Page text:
Australian Gay Politician Gets Married in Spain
A prominent gay Australian politician married his longtime partner Wednesday in southern Spain, two months after his country voted down a proposal to enact same-sex marriage legislation.
Ian Hunter, the social inclusion minister for the state of South Australia, said he was disappointed that his marriage to artist Leith Semmens won’t be legal in Australia, but said the two decided they couldn’t wait for their country to approve a gay marriage law.
"Without a doubt it’s inevitable in Australia, but you’re looking at six or seven years, and me and my partner weren’t willing to wait that long," Hunter said a few hours before he and Semmens were married at an art gallery in the town of Jun.
Mayor Jose Antonio Rodriguez officiated at the ceremony attended by more than a dozen friends and relatives. In accordance with a local tradition, the couple kissed for 17 seconds, which were counted out loud by the guests.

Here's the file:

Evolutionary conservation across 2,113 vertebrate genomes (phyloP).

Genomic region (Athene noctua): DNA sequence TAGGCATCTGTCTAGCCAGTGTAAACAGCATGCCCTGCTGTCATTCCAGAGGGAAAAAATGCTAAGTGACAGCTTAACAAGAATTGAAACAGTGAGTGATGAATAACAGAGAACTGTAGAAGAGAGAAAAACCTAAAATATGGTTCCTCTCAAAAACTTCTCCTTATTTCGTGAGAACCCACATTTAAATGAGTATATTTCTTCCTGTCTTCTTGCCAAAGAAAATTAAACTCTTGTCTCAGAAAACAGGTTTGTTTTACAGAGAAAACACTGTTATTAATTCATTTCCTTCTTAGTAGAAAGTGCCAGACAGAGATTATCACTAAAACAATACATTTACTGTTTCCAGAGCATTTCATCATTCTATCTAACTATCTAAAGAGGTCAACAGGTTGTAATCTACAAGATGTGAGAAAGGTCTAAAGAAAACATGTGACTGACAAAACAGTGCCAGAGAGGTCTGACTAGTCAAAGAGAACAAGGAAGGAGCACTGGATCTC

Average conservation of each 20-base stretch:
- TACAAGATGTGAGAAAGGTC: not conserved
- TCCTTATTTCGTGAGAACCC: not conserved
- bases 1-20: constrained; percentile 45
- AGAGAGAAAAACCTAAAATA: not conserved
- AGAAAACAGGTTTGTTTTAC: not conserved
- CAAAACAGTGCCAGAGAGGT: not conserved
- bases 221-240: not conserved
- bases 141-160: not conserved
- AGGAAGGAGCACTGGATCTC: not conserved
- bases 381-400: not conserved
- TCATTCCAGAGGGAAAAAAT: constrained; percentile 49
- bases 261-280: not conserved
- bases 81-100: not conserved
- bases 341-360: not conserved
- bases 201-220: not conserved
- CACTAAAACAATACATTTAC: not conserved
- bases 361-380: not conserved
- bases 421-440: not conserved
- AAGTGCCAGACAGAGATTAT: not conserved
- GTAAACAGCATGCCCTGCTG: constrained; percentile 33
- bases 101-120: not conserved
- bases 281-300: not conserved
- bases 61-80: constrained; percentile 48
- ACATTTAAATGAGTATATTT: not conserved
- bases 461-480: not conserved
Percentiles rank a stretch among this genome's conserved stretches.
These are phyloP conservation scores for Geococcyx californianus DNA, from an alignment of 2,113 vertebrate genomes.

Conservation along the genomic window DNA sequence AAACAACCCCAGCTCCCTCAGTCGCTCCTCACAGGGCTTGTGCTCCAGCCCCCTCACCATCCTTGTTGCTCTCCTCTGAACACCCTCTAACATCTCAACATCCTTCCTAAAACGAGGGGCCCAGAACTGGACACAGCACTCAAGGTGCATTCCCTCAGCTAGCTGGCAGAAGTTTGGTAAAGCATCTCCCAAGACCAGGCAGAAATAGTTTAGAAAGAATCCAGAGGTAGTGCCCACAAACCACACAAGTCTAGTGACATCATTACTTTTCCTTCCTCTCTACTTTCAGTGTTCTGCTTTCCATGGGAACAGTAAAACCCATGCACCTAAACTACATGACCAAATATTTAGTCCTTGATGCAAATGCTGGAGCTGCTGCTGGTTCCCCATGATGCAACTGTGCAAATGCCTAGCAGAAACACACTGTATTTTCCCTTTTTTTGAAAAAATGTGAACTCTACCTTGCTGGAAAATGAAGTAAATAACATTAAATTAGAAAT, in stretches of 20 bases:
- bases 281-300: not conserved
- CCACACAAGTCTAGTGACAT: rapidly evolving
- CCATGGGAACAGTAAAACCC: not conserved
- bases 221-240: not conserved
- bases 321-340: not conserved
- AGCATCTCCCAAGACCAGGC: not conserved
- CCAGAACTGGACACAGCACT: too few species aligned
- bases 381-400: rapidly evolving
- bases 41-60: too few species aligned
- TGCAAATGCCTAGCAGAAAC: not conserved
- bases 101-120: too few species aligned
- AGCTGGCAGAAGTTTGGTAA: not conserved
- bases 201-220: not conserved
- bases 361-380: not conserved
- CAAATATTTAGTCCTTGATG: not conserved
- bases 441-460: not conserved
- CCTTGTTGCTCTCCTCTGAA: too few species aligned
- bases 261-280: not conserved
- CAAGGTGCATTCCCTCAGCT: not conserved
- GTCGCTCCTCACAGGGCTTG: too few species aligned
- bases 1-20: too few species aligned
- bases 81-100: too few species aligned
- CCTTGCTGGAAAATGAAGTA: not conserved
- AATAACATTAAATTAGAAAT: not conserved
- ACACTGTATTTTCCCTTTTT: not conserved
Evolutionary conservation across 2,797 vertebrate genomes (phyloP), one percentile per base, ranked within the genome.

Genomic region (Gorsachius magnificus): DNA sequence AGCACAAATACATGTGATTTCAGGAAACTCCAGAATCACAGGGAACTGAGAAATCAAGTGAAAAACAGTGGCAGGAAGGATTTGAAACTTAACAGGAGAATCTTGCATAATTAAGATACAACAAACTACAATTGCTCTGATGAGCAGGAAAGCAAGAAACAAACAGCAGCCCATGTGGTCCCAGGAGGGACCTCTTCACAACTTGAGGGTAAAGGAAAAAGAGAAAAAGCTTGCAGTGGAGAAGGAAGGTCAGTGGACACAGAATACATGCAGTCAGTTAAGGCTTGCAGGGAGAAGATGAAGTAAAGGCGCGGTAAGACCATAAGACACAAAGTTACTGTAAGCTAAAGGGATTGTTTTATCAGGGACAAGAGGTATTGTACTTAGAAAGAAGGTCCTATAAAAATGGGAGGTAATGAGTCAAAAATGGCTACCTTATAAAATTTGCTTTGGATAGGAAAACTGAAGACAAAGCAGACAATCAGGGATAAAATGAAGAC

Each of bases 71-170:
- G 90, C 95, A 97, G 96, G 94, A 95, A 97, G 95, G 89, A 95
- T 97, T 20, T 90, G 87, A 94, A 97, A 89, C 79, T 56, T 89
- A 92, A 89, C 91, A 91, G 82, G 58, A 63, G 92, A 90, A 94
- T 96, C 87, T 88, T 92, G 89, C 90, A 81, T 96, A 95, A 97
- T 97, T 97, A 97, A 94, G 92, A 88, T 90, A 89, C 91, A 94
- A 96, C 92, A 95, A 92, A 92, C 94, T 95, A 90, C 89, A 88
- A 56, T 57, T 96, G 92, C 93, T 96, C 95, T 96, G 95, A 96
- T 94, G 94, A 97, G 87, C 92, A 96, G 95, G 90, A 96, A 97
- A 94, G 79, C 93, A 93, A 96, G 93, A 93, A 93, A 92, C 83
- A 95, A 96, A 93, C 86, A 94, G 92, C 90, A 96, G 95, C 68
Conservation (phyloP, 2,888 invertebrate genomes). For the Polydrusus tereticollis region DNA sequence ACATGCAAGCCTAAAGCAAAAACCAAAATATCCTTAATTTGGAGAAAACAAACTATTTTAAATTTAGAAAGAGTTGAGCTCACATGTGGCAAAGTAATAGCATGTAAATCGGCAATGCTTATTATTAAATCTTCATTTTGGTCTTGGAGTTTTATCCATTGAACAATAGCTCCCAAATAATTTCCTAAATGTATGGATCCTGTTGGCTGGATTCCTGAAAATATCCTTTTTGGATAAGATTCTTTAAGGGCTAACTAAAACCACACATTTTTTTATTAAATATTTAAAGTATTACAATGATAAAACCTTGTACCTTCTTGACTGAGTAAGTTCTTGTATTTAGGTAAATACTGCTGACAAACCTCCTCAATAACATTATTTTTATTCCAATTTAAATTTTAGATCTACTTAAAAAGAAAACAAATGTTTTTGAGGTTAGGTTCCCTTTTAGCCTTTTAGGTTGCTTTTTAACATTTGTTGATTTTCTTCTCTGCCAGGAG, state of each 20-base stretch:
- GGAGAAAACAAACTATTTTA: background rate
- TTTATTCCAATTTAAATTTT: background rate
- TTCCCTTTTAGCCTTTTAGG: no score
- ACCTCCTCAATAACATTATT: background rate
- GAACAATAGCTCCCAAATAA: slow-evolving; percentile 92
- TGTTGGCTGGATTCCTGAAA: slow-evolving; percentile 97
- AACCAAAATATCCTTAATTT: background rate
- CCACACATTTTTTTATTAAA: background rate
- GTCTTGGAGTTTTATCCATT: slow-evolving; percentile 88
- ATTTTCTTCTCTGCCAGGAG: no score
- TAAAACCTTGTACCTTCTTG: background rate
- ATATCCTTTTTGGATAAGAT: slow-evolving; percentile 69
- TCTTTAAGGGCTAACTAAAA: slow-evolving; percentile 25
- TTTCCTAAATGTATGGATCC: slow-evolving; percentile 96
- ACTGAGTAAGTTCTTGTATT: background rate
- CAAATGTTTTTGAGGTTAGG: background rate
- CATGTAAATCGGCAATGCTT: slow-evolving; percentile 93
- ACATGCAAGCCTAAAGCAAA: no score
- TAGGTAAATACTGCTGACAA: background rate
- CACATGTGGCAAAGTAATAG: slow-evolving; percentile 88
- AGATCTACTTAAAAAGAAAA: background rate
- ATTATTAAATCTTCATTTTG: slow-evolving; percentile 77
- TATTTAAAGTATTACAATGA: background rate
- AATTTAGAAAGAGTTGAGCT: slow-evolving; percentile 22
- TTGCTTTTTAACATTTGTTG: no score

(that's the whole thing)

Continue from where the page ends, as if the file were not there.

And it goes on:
Hunter, 52, is believed to be the first sitting member of an Australian legislative body to marry a gay partner.
The former scientist has long been a vocal advocate for gay rights, and a lawmaker in the ruling Labor Party in the South Australian state legislature since 2006. He became a state Cabinet minister last year.
The party’s annual national conference in December 2011 reversed its opposition to gay marriage, but Prime Minister Julia Gillard remains opposed.
Legislation that would have recognized same-sex marriages was defeated in the House of Representatives in September in a 98-48 vote. While Gillard allows Labor lawmakers to vote however they choose on gay marriage legislation, opposition leader Tony Abbott, a staunch Roman Catholic, insists lawmakers in his conservative Liberal Party reject it.
Opinion polls consistently show that most Australians support same-sex marriage. There are other same-sex marriage bills before the Australian Parliament which have yet to be voted on. Hunter thinks it will take years for Australian lawmakers who have staked out positions against gay marriage to change them, and for the election of new and younger parliament members supportive of gay marriage.
Hunter said he and Semmens married for love and commitment and not to push the gay marriage issue forward in Australia, but predicted their marriage "will of course have some impact on a political level in Australia."
Spain enacted its gay marriage law in 2005. The country’s top court approved it in an 8-3 vote in November, rejecting an appeal contending marriage in Spain’s constitution means only the union of a man and a woman.